A child’s education includes a wide range of activities, including physical, emotional, and social development. Teachers help children develop these skills through play, games, and other activities that engage their minds and bodies. Through the use of new materials, exploring, and reflecting on their experiences, children build strong bones and muscles. There are many reasons why children benefit from such an early start in their education. Here are some of the most important benefits of attending a Montessori school.
In low-income countries, poor parents pay for their children’s education. These school fees are a burden for many parents, so user payments provide an effective temporary solution. In addition, a non-formal education program can have a flexible schedule and be more accessible to remote communities. The schooling of children in their native languages helps combat language barriers, and teaching about diseases helps to decrease the stigma associated with such illnesses. A child’s education can change his or her life, and empower the entire community.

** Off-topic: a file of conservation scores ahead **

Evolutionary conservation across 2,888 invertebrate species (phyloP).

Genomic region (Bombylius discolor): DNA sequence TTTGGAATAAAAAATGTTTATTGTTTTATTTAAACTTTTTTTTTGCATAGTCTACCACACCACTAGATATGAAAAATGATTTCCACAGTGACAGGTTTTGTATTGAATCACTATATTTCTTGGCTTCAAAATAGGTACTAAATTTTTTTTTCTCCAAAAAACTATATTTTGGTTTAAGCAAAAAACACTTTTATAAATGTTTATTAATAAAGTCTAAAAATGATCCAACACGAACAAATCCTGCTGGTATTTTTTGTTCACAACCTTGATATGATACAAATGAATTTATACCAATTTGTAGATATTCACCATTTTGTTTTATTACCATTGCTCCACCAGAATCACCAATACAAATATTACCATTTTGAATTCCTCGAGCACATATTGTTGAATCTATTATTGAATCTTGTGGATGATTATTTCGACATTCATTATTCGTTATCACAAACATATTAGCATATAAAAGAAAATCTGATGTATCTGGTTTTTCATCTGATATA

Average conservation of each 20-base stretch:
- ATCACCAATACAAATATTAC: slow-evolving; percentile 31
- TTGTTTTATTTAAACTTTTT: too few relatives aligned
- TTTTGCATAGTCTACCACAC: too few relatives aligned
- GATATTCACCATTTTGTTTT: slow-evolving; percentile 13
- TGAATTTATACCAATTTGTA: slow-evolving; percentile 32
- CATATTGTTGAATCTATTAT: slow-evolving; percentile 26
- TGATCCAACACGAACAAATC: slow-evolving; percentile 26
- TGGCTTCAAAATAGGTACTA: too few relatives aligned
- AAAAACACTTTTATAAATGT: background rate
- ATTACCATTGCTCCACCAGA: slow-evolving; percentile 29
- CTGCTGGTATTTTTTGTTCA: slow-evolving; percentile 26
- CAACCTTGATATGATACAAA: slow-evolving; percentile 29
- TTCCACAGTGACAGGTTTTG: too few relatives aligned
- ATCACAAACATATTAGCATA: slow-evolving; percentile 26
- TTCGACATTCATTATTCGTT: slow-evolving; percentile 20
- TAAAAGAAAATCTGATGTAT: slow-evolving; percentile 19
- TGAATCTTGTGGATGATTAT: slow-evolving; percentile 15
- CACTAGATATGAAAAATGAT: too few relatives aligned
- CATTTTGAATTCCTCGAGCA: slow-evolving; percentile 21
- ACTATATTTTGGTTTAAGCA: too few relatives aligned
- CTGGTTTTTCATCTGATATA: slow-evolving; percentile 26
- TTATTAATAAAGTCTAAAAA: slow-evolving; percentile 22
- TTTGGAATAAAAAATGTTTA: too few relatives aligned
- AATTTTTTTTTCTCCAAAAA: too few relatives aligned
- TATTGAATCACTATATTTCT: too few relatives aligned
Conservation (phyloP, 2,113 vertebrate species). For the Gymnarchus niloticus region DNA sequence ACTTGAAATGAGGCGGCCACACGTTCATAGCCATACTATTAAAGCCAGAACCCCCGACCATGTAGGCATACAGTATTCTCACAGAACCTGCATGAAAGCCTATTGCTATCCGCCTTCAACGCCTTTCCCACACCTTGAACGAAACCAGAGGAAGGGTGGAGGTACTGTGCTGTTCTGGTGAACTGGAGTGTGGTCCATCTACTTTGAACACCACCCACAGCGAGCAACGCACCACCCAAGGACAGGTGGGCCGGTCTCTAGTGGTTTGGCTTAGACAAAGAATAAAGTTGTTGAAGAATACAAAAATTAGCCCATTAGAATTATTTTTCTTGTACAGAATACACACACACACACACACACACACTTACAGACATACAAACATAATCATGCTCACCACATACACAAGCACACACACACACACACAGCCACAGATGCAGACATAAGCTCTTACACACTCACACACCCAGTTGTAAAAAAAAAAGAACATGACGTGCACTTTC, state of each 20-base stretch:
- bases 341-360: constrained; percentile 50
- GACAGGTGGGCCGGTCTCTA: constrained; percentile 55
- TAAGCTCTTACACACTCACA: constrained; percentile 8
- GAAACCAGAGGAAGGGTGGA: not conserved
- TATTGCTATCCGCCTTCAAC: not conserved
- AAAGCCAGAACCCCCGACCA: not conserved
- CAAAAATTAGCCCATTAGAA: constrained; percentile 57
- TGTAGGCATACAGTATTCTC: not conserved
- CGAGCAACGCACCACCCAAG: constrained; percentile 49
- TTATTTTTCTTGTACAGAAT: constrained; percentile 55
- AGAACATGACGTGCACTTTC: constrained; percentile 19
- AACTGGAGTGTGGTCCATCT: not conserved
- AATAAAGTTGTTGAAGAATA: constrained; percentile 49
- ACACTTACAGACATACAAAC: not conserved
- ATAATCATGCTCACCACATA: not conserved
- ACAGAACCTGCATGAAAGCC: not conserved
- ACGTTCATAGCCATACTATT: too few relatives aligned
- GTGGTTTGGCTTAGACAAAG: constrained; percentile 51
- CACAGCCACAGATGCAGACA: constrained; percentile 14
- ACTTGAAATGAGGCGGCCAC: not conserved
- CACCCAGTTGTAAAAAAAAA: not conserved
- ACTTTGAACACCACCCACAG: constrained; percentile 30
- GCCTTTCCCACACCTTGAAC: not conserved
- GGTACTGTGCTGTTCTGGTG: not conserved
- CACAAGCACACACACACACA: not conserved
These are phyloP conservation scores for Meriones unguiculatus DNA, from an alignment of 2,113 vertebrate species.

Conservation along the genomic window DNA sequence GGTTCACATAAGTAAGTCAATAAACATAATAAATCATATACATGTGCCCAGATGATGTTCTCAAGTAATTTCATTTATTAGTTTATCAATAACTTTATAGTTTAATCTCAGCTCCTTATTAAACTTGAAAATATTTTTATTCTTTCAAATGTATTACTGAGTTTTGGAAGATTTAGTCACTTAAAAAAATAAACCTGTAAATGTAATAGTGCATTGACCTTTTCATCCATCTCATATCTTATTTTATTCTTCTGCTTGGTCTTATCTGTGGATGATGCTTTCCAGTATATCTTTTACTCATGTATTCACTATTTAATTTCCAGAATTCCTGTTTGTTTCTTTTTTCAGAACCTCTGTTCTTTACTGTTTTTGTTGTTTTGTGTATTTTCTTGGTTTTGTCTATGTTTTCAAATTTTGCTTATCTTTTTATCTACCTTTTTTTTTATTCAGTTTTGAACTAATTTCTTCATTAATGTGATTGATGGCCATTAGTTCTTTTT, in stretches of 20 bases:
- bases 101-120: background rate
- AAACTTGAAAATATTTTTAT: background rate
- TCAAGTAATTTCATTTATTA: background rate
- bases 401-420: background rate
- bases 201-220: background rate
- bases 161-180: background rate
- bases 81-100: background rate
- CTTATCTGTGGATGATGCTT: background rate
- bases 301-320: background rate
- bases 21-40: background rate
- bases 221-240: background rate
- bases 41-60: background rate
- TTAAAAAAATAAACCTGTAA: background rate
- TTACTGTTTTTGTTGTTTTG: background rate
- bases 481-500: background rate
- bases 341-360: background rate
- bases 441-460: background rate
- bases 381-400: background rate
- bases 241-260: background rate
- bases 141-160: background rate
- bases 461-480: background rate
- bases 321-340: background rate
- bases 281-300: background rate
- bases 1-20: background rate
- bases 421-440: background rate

As far as the cost is concerned, a high-quality two-year program for every child in the United States could cost about $30 billion a year – almost double what the federal government spends on education. While the politics will always argue for a lower cost per child, a high-quality program could result in better school performance and later success. There are many benefits to this approach, and it is worth considering. This article will give you an overview of the main arguments in favor of and against such an approach.
The importance of early childhood learning cannot be overstated. Children develop 90% of their brains before they turn five years old. Despite all these benefits, children from low-income families experience 30 million fewer words than their more affluent peers. Moreover, millions of rural American children live without a single book. Thus, early childhood education is essential for all children. The world is a much better place with adequate opportunities for learning.
Parents’ self-assessment varies across race and ethnicity. Black parents wish they had a greater role in their children’s education. Those with post-graduate degrees were much more likely to wish they had more involvement in their children’s education. In contrast, parents of Hispanic and white parents are more likely to wish they could be more involved. For these groups, too much parental involvement in their children’s education could be detrimental.